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First hospice beds for Waveney and Great Yarmouth opened in Ditchingham

17:48 23 April 2012

The official launch of the new hospice beds from St Elizabeth at All Hallows in Ditchingham.
L to R Clair Westwood-Deamer Sam Wilson Lady Bacon John Lord Lieutenant of Norfolk Richard Jewson jane Petit and John Randle.
Credit: Warren Page

The official launch of the new hospice beds from St Elizabeth at All Hallows in Ditchingham. L to R Clair Westwood-Deamer Sam Wilson Lady Bacon John Lord Lieutenant of Norfolk Richard Jewson jane Petit and John Randle. Credit: Warren Page

Archant

THE first palliative care hospice beds in the Waveney and Great Yarmouth area have been officially launched.

Three beds and palliative day care services were unveiled at All Hallows Hospital, in Ditchingham, near Bungay, on Monday by Lady Bacon.

This marked a significant step forward for healthcare in the region allowing patients to stay closer to home after the investment from St Elizabeth Hospice.

Lady Bacon said: “It is an incredible pleasure to be here. This is something that has to be part of the future and I personally feel it is a very positive move that will be an important service across the counties.”

The Ditchingham services form part of a £2.2m investment in Waveney and Great Yarmouth from St Elizabeth Hospice, which is also offering day services at Beccles Hospital and Crossroads Care Waveney, in Lowestoft, and an outpatient’s clinic at Cutlers Hill surgery, Halesworth.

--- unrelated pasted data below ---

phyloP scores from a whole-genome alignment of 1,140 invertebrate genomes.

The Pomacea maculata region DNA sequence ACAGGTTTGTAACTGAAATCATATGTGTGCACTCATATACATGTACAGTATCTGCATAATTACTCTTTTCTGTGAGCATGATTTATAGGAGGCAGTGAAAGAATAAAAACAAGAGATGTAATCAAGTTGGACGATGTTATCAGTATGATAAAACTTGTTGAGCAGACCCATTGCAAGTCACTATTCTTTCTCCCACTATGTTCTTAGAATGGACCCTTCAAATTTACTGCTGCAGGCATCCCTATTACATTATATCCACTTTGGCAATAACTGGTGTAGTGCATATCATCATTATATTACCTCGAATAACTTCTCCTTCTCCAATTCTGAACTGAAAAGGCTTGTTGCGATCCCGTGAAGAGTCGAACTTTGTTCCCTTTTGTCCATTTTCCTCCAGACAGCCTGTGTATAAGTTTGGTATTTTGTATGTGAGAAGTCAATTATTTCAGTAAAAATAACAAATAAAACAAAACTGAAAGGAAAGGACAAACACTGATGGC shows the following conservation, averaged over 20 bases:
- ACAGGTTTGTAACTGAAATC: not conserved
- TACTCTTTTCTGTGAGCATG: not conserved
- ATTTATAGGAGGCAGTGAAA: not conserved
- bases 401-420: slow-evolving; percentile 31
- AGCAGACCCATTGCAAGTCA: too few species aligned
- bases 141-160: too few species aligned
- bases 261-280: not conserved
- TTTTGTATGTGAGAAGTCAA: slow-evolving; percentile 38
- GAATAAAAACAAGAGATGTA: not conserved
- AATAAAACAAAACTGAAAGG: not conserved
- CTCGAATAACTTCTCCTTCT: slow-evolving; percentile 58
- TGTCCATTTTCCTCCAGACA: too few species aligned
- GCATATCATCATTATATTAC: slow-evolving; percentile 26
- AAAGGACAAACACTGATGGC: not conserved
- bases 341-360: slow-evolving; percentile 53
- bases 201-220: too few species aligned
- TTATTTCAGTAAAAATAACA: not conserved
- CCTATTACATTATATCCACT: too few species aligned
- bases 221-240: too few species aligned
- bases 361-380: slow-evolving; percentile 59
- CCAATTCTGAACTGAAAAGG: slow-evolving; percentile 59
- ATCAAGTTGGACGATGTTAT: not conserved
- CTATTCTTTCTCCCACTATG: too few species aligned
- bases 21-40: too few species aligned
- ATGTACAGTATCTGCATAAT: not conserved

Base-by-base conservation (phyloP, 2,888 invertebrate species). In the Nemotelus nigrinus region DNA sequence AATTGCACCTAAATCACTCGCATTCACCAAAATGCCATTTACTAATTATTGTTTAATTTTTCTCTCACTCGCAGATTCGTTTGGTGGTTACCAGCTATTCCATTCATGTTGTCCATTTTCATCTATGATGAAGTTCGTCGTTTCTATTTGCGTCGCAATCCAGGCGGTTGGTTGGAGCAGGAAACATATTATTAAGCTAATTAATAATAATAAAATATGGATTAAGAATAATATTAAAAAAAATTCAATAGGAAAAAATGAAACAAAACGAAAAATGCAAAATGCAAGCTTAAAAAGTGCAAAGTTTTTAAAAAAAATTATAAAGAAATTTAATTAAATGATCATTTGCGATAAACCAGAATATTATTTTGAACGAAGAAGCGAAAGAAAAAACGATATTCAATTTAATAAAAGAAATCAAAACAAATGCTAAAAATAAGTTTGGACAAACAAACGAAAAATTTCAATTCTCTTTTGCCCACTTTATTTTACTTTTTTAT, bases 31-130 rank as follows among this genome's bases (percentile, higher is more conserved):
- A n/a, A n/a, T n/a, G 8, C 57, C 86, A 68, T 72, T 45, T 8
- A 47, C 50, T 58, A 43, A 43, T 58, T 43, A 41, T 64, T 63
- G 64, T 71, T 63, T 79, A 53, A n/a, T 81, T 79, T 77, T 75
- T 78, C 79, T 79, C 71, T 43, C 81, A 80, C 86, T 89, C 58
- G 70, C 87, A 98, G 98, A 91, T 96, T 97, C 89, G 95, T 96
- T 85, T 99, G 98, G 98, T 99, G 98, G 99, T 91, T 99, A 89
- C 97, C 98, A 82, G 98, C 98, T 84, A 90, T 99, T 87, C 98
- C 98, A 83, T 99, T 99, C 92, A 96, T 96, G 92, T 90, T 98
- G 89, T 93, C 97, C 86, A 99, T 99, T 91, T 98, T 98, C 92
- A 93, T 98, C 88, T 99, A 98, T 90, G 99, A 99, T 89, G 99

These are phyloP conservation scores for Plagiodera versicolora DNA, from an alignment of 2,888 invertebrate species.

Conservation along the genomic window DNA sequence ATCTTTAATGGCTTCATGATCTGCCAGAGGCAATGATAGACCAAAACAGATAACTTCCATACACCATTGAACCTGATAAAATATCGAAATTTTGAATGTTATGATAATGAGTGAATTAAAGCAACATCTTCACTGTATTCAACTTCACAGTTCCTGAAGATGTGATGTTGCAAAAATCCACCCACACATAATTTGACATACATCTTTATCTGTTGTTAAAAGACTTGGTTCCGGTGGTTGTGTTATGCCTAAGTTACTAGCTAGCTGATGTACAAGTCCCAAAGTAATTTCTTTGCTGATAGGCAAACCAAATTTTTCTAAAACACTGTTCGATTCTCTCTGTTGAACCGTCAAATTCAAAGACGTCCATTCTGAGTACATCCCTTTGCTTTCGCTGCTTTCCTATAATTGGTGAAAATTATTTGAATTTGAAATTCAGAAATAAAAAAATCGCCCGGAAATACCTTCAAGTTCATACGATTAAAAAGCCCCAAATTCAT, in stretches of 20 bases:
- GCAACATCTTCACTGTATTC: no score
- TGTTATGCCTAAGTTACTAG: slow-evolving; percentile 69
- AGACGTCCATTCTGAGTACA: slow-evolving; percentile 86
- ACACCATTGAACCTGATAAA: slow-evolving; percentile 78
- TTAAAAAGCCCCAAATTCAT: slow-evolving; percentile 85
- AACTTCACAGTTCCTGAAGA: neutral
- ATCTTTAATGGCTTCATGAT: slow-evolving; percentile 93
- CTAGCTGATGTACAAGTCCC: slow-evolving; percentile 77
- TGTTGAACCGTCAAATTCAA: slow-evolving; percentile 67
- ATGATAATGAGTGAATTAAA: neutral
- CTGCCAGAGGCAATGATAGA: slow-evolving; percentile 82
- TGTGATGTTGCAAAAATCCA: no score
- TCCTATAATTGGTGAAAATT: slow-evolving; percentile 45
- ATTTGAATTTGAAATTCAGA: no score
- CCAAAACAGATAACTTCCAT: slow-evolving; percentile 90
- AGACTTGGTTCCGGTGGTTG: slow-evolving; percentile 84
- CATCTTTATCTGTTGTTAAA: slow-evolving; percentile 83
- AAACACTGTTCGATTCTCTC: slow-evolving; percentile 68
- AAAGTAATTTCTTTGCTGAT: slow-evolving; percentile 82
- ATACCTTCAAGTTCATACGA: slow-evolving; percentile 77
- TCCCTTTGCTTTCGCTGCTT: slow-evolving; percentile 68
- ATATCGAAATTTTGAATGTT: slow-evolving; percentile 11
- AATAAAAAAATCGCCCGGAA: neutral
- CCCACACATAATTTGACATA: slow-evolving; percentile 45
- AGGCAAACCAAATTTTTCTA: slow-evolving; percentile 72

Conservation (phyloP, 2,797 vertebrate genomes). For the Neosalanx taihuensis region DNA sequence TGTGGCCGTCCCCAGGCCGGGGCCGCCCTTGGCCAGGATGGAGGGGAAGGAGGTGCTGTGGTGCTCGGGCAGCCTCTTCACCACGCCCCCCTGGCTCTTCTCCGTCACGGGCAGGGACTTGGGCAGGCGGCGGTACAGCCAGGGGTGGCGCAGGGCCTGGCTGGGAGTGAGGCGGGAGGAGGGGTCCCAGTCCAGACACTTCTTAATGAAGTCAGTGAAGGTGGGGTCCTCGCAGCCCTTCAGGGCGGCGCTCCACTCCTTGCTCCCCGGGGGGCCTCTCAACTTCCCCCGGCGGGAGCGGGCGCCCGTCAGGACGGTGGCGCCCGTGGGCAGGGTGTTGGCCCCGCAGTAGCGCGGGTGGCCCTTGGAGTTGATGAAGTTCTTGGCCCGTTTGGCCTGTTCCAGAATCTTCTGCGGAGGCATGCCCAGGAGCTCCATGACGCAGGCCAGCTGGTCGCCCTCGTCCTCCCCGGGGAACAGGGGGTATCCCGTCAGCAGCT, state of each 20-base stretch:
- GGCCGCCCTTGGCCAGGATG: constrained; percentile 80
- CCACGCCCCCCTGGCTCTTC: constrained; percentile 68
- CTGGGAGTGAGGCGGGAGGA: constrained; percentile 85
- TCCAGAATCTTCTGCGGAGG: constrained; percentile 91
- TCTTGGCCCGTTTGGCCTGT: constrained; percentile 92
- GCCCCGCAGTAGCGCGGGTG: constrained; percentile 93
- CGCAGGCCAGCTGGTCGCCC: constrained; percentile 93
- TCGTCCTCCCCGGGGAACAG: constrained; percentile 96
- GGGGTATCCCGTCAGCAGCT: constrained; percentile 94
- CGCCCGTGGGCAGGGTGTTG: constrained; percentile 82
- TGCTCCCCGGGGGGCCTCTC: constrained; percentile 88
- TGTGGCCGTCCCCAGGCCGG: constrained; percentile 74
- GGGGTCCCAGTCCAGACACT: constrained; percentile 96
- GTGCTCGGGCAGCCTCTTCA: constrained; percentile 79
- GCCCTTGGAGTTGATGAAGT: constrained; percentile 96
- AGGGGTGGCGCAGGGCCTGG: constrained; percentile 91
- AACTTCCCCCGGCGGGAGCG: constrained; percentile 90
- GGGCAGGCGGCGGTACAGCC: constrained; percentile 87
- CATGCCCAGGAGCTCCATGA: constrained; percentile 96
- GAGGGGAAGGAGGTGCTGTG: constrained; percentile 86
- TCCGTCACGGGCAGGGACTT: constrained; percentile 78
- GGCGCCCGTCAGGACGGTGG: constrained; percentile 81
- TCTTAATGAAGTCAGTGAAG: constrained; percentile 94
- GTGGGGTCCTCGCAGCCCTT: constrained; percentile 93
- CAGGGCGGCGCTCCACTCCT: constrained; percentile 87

It also intends to open a day service at Headway, in Great Yarmouth in September.

St Elizabeth Hospice’s chief executive Jane Petit said: “We think as a group of organisations we can provide that level of care that has been missing - and there is already very good work going on.”

John Randle, chairman of All Hallows Healthcare Trust, said: “What a great pleasure and privilege for All Hallows to be working with St Elizabeth on a venture which will bring huge benefits to the people of this area, particularly in terms of end of life care.”

The beds were first opened to patients living life with a progressive illness on April 1 and one of those currently using the service is Archie McCue, of Great Yarmouth.

Mr McCue, who has lung cancer, had not picked up his guitar for 20 years but yesterday rekindled his love of the instrument thanks to music therapy at the hospital.

Mr McCue, 57, said: “I never knew a place like this existed. It takes my mind off the pain just for a small while.”

He added: “It is fantastic. Hour-by-hour I feel I am getting better.”

1 comment

  • Excellent news! Best wishes to all involved.

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    Monday, April 23, 2012

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